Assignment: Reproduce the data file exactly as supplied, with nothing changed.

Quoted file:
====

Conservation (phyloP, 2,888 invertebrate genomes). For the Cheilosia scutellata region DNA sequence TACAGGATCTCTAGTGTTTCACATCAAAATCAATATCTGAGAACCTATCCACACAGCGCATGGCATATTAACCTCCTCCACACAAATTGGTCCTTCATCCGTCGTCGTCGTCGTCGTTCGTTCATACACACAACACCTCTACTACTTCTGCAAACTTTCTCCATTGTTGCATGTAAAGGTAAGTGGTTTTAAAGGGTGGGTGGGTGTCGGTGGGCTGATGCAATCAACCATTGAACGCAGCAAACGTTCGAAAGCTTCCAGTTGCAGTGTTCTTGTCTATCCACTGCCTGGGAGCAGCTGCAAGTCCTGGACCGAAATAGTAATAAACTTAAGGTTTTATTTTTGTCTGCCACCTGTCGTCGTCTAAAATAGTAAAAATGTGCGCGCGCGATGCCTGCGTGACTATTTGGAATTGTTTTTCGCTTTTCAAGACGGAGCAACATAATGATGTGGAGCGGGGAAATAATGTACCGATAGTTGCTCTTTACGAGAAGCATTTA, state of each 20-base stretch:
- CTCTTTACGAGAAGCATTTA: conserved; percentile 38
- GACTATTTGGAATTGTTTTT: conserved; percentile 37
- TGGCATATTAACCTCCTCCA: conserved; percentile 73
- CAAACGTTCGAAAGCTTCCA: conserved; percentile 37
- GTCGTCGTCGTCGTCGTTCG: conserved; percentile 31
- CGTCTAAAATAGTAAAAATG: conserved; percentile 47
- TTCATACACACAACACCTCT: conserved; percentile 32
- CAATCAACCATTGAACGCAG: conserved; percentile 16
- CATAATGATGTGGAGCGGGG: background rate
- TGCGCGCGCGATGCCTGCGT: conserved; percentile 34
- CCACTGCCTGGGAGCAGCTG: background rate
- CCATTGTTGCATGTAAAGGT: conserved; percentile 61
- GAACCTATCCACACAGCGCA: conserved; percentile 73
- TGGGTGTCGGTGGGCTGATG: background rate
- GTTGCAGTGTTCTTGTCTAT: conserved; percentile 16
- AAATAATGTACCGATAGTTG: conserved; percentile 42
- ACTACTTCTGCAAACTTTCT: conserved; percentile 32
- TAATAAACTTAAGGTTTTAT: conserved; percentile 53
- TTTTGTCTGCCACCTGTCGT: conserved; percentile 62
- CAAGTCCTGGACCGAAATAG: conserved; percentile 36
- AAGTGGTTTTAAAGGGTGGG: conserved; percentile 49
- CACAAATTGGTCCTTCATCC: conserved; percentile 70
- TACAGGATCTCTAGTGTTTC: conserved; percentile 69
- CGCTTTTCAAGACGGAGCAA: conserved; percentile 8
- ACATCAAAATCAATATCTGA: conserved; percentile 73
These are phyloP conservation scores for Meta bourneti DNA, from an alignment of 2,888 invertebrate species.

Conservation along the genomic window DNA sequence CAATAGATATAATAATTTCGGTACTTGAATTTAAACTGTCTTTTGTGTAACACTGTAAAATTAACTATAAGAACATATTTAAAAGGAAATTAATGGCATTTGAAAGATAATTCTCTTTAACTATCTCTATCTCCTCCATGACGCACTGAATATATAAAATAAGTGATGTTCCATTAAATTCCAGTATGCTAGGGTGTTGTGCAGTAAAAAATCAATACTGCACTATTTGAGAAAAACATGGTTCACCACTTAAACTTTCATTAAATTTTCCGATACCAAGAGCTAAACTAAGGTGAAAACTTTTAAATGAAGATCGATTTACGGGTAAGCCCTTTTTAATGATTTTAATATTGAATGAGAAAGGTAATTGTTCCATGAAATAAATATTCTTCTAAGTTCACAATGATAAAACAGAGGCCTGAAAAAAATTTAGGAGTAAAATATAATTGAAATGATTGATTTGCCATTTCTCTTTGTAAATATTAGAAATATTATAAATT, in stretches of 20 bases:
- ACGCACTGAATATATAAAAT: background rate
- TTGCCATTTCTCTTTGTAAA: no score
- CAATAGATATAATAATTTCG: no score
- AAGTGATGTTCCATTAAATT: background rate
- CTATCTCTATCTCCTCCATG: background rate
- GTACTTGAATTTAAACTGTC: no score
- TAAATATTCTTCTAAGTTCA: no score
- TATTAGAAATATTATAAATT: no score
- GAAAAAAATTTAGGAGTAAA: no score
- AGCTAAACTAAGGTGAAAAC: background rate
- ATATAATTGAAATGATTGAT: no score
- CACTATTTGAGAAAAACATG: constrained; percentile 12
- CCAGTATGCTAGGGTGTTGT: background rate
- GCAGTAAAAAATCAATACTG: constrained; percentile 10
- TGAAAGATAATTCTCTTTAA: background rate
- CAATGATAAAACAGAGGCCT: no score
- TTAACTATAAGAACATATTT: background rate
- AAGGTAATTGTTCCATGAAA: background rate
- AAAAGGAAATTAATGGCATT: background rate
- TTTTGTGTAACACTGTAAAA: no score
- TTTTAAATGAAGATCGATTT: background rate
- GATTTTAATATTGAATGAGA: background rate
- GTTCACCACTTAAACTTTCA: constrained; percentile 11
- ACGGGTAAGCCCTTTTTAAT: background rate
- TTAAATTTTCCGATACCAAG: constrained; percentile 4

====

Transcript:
Conservation (phyloP, 2,888 invertebrate genomes). For the Cheilosia scutellata region DNA sequence TACAGGATCTCTAGTGTTTCACATCAAAATCAATATCTGAGAACCTATCCACACAGCGCATGGCATATTAACCTCCTCCACACAAATTGGTCCTTCATCCGTCGTCGTCGTCGTCGTTCGTTCATACACACAACACCTCTACTACTTCTGCAAACTTTCTCCATTGTTGCATGTAAAGGTAAGTGGTTTTAAAGGGTGGGTGGGTGTCGGTGGGCTGATGCAATCAACCATTGAACGCAGCAAACGTTCGAAAGCTTCCAGTTGCAGTGTTCTTGTCTATCCACTGCCTGGGAGCAGCTGCAAGTCCTGGACCGAAATAGTAATAAACTTAAGGTTTTATTTTTGTCTGCCACCTGTCGTCGTCTAAAATAGTAAAAATGTGCGCGCGCGATGCCTGCGTGACTATTTGGAATTGTTTTTCGCTTTTCAAGACGGAGCAACATAATGATGTGGAGCGGGGAAATAATGTACCGATAGTTGCTCTTTACGAGAAGCATTTA, state of each 20-base stretch:
- CTCTTTACGAGAAGCATTTA: conserved; percentile 38
- GACTATTTGGAATTGTTTTT: conserved; percentile 37
- TGGCATATTAACCTCCTCCA: conserved; percentile 73
- CAAACGTTCGAAAGCTTCCA: conserved; percentile 37
- GTCGTCGTCGTCGTCGTTCG: conserved; percentile 31
- CGTCTAAAATAGTAAAAATG: conserved; percentile 47
- TTCATACACACAACACCTCT: conserved; percentile 32
- CAATCAACCATTGAACGCAG: conserved; percentile 16
- CATAATGATGTGGAGCGGGG: background rate
- TGCGCGCGCGATGCCTGCGT: conserved; percentile 34
- CCACTGCCTGGGAGCAGCTG: background rate
- CCATTGTTGCATGTAAAGGT: conserved; percentile 61
- GAACCTATCCACACAGCGCA: conserved; percentile 73
- TGGGTGTCGGTGGGCTGATG: background rate
- GTTGCAGTGTTCTTGTCTAT: conserved; percentile 16
- AAATAATGTACCGATAGTTG: conserved; percentile 42
- ACTACTTCTGCAAACTTTCT: conserved; percentile 32
- TAATAAACTTAAGGTTTTAT: conserved; percentile 53
- TTTTGTCTGCCACCTGTCGT: conserved; percentile 62
- CAAGTCCTGGACCGAAATAG: conserved; percentile 36
- AAGTGGTTTTAAAGGGTGGG: conserved; percentile 49
- CACAAATTGGTCCTTCATCC: conserved; percentile 70
- TACAGGATCTCTAGTGTTTC: conserved; percentile 69
- CGCTTTTCAAGACGGAGCAA: conserved; percentile 8
- ACATCAAAATCAATATCTGA: conserved; percentile 73
These are phyloP conservation scores for Meta bourneti DNA, from an alignment of 2,888 invertebrate species.

Conservation along the genomic window DNA sequence CAATAGATATAATAATTTCGGTACTTGAATTTAAACTGTCTTTTGTGTAACACTGTAAAATTAACTATAAGAACATATTTAAAAGGAAATTAATGGCATTTGAAAGATAATTCTCTTTAACTATCTCTATCTCCTCCATGACGCACTGAATATATAAAATAAGTGATGTTCCATTAAATTCCAGTATGCTAGGGTGTTGTGCAGTAAAAAATCAATACTGCACTATTTGAGAAAAACATGGTTCACCACTTAAACTTTCATTAAATTTTCCGATACCAAGAGCTAAACTAAGGTGAAAACTTTTAAATGAAGATCGATTTACGGGTAAGCCCTTTTTAATGATTTTAATATTGAATGAGAAAGGTAATTGTTCCATGAAATAAATATTCTTCTAAGTTCACAATGATAAAACAGAGGCCTGAAAAAAATTTAGGAGTAAAATATAATTGAAATGATTGATTTGCCATTTCTCTTTGTAAATATTAGAAATATTATAAATT, in stretches of 20 bases:
- ACGCACTGAATATATAAAAT: background rate
- TTGCCATTTCTCTTTGTAAA: no score
- CAATAGATATAATAATTTCG: no score
- AAGTGATGTTCCATTAAATT: background rate
- CTATCTCTATCTCCTCCATG: background rate
- GTACTTGAATTTAAACTGTC: no score
- TAAATATTCTTCTAAGTTCA: no score
- TATTAGAAATATTATAAATT: no score
- GAAAAAAATTTAGGAGTAAA: no score
- AGCTAAACTAAGGTGAAAAC: background rate
- ATATAATTGAAATGATTGAT: no score
- CACTATTTGAGAAAAACATG: constrained; percentile 12
- CCAGTATGCTAGGGTGTTGT: background rate
- GCAGTAAAAAATCAATACTG: constrained; percentile 10
- TGAAAGATAATTCTCTTTAA: background rate
- CAATGATAAAACAGAGGCCT: no score
- TTAACTATAAGAACATATTT: background rate
- AAGGTAATTGTTCCATGAAA: background rate
- AAAAGGAAATTAATGGCATT: background rate
- TTTTGTGTAACACTGTAAAA: no score
- TTTTAAATGAAGATCGATTT: background rate
- GATTTTAATATTGAATGAGA: background rate
- GTTCACCACTTAAACTTTCA: constrained; percentile 11
- ACGGGTAAGCCCTTTTTAAT: background rate
- TTAAATTTTCCGATACCAAG: constrained; percentile 4